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Publication numberUS3486723 A
Publication typeGrant
Publication dateDec 30, 1969
Filing dateMar 8, 1968
Priority dateMar 8, 1968
Publication numberUS 3486723 A, US 3486723A, US-A-3486723, US3486723 A, US3486723A
InventorsHarrison Ollie R
Original AssigneeMc Donnell Douglas Corp
Export CitationBiBTeX, EndNote, RefMan
External Links: USPTO, USPTO Assignment, Espacenet
Cargo barrier net
US 3486723 A
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Description  (OCR text may contain errors)

Dec. 30. 1969 o, R. HARRISON $486,723

CARGO BARRIER NET Filed March 8, 1968 2 Sheets-Sheet 1 I N VENTOR.

United States Patent 3,486,723 CARGO BARRIER NET Ollie R. Harrison, Torrance, Calif., assignor to McDonnell Douglas Corporation, a corporation of Maryland Filed Mar. 8, 1968, Ser. No. 711,542 Int. Cl. B64d 9/00 US. Cl. 244-118 Claims ABSTRACT OF THE DISCLOSURE A cargo barrier net which includes a ring formed centrally within the cargo net, the ring capable of Splitting and pivoting at one point making an aperture in the net which allows easy movement therethrough of a human being.

BACKGROUND OF THE INVENTION In cargo carrying vehicles various devices have been employed for preventing cargo movement during vehicle movement. In aircraft such devices as tie down rings, straps, nets and latches are commonly used to prevent cargo movement. However, in event of a failure of such tie down means there is no other restraint against forward movement of the cargo other than the conventional bulkhead which separates the flight crew from the cargo area. Bulkheads now commonly in use are adequate to resist normal flight shifting of the cargo but, by reason of their relative weakness in the direction of the longi tudinal axis of the fuselage, are inadequate to resist impact loads brought about by crashes, emergency landings, or other situations causing rapid decceleration. To design conventional bulkheads which would protect the flight crew under such conditions, substantial reinforcement of the bulkhead would be necessary.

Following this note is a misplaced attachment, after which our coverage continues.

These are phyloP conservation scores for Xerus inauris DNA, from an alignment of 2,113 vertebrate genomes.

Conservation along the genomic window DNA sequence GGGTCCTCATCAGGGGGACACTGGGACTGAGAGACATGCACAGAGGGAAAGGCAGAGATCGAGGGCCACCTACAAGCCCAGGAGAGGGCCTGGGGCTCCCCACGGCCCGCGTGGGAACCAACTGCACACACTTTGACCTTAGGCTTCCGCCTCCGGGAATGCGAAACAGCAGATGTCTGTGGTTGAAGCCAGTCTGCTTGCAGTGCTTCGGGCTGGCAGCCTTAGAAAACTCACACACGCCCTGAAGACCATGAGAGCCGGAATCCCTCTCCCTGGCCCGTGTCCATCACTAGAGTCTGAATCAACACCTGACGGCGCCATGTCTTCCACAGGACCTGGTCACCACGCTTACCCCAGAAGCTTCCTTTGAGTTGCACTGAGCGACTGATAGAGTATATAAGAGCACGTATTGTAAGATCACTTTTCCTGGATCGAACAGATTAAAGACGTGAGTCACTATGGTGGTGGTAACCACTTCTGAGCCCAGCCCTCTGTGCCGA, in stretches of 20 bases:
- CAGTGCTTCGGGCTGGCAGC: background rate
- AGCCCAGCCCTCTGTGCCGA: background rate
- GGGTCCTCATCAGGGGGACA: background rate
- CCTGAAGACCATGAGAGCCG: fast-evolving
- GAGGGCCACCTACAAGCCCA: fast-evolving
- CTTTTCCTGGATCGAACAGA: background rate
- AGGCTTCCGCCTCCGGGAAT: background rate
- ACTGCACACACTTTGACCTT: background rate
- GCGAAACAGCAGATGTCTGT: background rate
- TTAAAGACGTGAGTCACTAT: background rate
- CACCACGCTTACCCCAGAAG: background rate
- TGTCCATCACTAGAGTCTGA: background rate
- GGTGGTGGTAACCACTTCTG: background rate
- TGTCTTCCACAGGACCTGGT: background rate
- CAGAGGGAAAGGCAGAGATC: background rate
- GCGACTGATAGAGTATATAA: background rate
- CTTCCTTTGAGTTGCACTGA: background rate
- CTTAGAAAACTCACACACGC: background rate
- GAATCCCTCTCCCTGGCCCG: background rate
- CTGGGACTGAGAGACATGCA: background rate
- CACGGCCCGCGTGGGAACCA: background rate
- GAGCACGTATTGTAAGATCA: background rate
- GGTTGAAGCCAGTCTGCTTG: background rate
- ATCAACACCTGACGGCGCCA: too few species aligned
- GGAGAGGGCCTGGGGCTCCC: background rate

A common means to protect aircraft bulkheads is a cargo barrier net which is mounted at the forward end of the cargo compartment and adjacent the bulkhead. Such cargo barrier nets are of substantial strength being designed to take a crash load condition as great as nine Gs in combination with the cargo handling system.

Quite frequently it is necessary for a member of the crew to move into the cargo area (the rear portion) of the aircraft. A barrier net which does not include an opening therein to permit crewmember passage would prevent such movement. The prior art in some instances has designed the barrier net to include a door like aperture. However, as the strength of the barrier net is of utmost importance, to open an close such a door in the barrier net was a long and tedious procedure usually requiring a series of separate steps to unbuckle and buckle a plurality of straps. Further, such a door required additional net structure to compensate for the inherent loss of net strength due to inclusion of the door.

SUMMARY OF THE INVENTION The apparatus of this invention provides for the inclusion of a central ring within the spider-web type of cargo barrier net. The barrier net is formed of webbing, one end of each webbing strip being attached to the aforementioned ring. The ring can be symmetrically split with the two tubular segments being pivotally connected together at one point. The ring can assume an opened condition to easily permit passage therethrough of a human being. The ring is constructed of an interior elongated member which is formed of a glass impregnated material, the elongated member being contained Within each of the tubular segments. Each tubular segment is fixedly attached to its respective elongated member. Bifurcated fittings are afiixed to the terminals of the rod which permit the opening and closing of the ring.